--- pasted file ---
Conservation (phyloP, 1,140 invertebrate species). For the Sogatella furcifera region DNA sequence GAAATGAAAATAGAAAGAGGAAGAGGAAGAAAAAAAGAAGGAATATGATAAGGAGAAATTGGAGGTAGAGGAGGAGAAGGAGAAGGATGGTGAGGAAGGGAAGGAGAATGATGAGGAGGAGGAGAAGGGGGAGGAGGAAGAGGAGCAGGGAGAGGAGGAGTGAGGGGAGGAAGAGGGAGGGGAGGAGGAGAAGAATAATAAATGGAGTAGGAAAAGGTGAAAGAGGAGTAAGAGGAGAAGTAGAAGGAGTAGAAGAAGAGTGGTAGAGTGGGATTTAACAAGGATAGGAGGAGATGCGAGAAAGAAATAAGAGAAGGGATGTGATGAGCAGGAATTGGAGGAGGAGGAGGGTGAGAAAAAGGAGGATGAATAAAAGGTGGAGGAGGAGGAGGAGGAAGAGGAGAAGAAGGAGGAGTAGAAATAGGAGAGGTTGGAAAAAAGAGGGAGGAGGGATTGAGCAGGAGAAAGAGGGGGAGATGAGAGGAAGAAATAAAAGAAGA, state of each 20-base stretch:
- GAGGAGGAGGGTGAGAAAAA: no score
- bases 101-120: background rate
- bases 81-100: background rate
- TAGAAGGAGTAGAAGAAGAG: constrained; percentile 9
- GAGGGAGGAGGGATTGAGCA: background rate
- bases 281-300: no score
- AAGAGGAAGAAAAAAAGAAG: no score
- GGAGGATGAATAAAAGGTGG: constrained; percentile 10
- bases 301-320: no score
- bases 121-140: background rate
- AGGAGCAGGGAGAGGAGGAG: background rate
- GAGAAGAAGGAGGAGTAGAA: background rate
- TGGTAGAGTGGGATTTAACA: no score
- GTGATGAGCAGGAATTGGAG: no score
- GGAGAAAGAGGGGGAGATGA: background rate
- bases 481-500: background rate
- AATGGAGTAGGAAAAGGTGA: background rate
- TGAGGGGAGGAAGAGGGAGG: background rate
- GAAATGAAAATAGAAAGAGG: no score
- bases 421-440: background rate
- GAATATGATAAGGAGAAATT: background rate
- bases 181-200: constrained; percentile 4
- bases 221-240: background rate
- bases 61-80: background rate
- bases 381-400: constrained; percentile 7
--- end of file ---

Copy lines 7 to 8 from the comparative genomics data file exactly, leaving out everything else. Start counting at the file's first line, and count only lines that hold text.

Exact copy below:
- bases 281-300: no score
- AAGAGGAAGAAAAAAAGAAG: no score